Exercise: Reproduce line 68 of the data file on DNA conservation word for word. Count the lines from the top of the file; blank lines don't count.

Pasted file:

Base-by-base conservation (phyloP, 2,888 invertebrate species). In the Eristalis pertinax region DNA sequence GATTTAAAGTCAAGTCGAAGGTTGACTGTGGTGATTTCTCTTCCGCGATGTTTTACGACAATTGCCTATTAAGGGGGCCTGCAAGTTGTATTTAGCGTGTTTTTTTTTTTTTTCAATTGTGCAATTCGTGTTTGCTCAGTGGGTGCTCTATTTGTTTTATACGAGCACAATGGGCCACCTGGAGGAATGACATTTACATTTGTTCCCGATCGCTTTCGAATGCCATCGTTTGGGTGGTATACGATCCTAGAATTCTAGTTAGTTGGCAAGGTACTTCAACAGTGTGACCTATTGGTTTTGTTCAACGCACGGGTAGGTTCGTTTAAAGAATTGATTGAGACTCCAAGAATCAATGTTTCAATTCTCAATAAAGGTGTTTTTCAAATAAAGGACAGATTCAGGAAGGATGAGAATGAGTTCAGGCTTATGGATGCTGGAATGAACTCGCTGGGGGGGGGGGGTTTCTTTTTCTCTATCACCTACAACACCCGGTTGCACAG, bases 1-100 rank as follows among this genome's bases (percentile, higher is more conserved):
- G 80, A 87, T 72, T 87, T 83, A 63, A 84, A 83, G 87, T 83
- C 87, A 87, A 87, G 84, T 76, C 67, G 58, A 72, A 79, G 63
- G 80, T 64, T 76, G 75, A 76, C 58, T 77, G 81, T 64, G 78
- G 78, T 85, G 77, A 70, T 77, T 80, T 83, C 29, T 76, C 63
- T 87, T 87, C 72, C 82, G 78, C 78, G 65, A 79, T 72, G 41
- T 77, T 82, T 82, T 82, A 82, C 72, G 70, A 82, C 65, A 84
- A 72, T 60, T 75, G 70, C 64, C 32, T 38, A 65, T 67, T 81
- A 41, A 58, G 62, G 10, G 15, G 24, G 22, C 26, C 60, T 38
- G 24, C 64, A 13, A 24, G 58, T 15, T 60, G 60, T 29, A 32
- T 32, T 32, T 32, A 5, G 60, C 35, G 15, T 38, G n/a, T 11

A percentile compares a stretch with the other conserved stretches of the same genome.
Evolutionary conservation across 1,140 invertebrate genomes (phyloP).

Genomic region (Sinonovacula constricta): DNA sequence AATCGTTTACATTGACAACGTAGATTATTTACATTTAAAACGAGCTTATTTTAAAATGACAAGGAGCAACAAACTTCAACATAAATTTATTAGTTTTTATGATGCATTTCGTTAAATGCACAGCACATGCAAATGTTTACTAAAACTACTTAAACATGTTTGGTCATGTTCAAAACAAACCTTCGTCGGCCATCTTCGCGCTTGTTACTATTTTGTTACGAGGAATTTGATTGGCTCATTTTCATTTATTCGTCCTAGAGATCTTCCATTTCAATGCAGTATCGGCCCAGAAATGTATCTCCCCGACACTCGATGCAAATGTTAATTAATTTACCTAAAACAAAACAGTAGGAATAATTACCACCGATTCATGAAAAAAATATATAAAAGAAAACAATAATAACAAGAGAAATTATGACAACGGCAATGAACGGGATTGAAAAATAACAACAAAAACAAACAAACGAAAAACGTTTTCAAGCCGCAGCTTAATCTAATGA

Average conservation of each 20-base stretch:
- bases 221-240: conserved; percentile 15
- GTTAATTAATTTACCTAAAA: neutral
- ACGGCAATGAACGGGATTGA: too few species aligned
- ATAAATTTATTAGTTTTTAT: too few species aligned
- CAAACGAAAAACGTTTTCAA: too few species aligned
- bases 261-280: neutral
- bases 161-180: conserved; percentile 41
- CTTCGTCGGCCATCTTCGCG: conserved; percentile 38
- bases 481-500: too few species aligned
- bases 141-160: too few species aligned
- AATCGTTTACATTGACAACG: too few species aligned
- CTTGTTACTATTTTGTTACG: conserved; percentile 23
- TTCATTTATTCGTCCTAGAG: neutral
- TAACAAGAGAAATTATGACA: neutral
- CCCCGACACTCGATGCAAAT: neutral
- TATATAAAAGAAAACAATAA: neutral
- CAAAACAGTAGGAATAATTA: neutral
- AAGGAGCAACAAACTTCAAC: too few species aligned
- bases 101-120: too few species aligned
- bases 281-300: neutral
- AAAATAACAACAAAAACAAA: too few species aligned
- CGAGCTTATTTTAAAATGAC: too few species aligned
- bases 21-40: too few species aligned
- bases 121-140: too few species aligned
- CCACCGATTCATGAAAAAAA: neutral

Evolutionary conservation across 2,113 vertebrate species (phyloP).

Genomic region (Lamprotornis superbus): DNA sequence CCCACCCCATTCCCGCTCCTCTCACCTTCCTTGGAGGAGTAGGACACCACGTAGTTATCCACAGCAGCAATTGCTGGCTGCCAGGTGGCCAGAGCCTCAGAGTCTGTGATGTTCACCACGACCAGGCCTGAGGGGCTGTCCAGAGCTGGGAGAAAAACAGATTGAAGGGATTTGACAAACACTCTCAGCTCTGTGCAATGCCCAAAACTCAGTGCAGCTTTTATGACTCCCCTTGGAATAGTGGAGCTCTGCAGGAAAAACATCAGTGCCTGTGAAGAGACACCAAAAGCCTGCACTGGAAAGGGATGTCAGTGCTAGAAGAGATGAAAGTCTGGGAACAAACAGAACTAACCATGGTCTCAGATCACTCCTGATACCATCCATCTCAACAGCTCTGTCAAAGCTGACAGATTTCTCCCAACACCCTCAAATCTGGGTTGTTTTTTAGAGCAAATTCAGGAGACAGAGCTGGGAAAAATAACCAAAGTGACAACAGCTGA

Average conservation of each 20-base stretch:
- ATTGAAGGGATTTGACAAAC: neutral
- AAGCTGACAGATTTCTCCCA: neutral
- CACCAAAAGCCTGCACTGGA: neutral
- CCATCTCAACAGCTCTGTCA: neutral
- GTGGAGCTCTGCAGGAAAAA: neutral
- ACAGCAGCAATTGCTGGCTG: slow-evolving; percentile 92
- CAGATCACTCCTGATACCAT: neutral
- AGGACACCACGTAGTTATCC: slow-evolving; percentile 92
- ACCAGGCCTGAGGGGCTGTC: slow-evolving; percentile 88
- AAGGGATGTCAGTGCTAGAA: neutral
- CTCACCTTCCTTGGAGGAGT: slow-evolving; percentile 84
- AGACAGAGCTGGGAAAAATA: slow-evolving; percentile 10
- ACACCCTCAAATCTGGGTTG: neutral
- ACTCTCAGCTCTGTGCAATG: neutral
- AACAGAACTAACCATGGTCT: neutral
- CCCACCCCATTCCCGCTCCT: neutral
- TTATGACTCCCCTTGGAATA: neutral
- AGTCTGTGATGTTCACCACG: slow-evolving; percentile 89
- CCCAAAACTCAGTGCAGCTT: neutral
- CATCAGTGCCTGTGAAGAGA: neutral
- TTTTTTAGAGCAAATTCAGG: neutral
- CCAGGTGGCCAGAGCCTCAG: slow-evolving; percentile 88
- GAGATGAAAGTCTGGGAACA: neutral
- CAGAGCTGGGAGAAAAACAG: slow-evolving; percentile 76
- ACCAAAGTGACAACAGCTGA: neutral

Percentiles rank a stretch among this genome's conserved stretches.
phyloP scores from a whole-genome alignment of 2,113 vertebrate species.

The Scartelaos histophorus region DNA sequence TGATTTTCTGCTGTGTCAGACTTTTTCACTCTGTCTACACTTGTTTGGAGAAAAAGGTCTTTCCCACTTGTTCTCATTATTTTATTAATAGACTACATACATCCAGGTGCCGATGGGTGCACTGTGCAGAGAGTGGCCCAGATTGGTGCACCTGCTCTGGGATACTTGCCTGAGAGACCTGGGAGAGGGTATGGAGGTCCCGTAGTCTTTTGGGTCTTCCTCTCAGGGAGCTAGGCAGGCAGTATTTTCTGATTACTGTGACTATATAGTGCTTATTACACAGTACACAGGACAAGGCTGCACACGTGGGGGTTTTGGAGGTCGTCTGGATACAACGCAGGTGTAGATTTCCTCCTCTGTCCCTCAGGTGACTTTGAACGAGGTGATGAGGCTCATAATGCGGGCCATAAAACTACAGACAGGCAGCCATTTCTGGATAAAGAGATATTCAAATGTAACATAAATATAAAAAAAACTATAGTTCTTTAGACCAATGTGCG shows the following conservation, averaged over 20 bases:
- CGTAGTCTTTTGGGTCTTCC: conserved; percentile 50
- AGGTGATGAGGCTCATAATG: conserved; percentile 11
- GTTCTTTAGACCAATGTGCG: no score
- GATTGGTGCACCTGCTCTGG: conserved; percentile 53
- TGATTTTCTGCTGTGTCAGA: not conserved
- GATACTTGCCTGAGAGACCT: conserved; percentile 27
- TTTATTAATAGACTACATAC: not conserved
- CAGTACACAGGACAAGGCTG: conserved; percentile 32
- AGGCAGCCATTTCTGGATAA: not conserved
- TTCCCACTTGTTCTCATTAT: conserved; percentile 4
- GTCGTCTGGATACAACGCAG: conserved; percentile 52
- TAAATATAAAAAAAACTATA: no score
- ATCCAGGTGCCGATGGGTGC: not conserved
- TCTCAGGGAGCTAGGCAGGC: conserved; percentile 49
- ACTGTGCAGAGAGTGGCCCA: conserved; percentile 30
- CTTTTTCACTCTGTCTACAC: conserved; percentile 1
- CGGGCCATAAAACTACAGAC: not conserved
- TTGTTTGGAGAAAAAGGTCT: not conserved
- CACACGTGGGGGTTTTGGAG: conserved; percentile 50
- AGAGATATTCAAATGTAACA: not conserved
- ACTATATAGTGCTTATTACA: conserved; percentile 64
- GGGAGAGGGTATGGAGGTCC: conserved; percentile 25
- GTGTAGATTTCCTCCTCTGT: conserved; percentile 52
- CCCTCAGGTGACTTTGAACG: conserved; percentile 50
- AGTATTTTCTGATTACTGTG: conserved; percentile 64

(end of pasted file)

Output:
- ACCAAAGTGACAACAGCTGA: neutral